Usually, this makes USM lenses the best for use with AI Servo AF as they can rapidly track a subject that is constantly changing from still to motion.
When to Use STM
Since the STM system uses a typical DC stepper motor that can move the elements more smoothly and quietly, it can be the best option to use under the following situations.
- When you want to shoot a stable and smooth video without jerks
- When you are using the camera’s built-in microphone to capture the audio
- If you are a beginner and you want a budget lens
- If you are shooting handheld and you want a compact and lightweight lens
When to Use USM
Keeping in mind that the USM is a faster and more accurate system, it might be the best to use under the following circumstances.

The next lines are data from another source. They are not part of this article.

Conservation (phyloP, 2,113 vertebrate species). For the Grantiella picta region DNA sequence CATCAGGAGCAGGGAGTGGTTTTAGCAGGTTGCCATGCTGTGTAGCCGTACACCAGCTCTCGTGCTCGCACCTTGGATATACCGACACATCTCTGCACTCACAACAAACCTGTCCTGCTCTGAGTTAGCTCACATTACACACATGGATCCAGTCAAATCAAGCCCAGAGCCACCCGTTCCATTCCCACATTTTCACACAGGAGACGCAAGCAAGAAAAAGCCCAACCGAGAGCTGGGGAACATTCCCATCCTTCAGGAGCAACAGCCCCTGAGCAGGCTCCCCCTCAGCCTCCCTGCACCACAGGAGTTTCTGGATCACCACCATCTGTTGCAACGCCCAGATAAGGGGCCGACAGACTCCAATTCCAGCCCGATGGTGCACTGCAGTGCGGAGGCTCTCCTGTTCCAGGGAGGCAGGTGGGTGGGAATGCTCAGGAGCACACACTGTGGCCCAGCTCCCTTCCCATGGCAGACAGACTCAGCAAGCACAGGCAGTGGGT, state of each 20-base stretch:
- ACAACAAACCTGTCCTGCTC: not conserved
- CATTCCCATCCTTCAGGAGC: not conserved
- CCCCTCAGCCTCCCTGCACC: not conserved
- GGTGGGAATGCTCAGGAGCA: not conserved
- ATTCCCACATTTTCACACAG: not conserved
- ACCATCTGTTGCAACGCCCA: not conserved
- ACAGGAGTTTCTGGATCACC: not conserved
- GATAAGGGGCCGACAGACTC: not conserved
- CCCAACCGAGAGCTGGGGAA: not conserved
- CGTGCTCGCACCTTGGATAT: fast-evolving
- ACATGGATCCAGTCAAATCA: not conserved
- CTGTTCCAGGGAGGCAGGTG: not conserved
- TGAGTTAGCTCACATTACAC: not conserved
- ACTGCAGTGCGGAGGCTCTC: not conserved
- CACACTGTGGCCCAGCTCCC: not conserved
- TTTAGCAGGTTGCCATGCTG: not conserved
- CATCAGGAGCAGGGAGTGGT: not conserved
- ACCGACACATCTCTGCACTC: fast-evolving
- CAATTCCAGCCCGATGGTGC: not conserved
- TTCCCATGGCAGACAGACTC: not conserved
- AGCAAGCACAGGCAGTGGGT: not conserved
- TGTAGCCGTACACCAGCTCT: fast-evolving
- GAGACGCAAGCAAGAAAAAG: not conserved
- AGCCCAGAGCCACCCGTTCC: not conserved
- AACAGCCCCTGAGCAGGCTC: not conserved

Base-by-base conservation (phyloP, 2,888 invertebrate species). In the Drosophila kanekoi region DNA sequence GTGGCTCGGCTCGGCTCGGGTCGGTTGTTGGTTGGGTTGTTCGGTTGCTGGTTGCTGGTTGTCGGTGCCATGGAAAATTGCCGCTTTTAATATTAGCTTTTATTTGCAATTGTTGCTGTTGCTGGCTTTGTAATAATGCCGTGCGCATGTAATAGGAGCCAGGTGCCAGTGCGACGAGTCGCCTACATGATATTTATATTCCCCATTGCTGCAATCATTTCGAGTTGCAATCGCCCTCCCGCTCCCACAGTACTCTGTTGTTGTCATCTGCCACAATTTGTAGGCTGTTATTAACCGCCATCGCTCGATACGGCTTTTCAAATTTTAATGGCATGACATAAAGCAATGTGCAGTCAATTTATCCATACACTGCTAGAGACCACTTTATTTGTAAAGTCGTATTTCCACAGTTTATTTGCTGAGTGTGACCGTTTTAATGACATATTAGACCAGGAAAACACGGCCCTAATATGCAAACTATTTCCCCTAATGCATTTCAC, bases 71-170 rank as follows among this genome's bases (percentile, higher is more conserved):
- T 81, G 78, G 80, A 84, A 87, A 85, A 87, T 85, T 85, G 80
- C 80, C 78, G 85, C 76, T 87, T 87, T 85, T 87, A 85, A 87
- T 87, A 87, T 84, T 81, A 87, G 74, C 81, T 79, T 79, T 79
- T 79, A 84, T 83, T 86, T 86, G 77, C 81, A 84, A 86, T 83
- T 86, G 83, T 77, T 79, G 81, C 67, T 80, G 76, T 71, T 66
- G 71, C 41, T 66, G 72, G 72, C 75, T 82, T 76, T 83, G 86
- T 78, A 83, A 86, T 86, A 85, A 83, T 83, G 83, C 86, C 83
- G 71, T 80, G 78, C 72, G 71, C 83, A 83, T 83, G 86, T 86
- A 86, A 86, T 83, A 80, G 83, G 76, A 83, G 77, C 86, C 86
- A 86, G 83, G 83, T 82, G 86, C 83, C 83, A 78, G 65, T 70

- When capturing action or fast-moving subjects such as wildlife and birds
- When using a tripod setup and you want to improve the tripod stability with the added lens’s weight
- If you are a professional photographer looking for a system with accurate focus
- If you are shooting in low-light conditions and you want a full-time manual override so you can easily fine-tune the focus
- If you are shooting in trying conditions and you want a lens with a weather sealing
Which Autofocus Motor Is Better?
The USM autofocus motor is better as it allows you to achieve a fast and accurate focus, especially when capturing stills of a moving subject. However, the STM system might be the best choice when capturing videos due to its smooth and quiet operation.
This STM vs USM guide reveals the design and operational similarities and differences between the two systems, helping you choose the system that will suit your photography or videography application. Both systems are versatile and will allow you to use manual focus for better focus fine-tuning.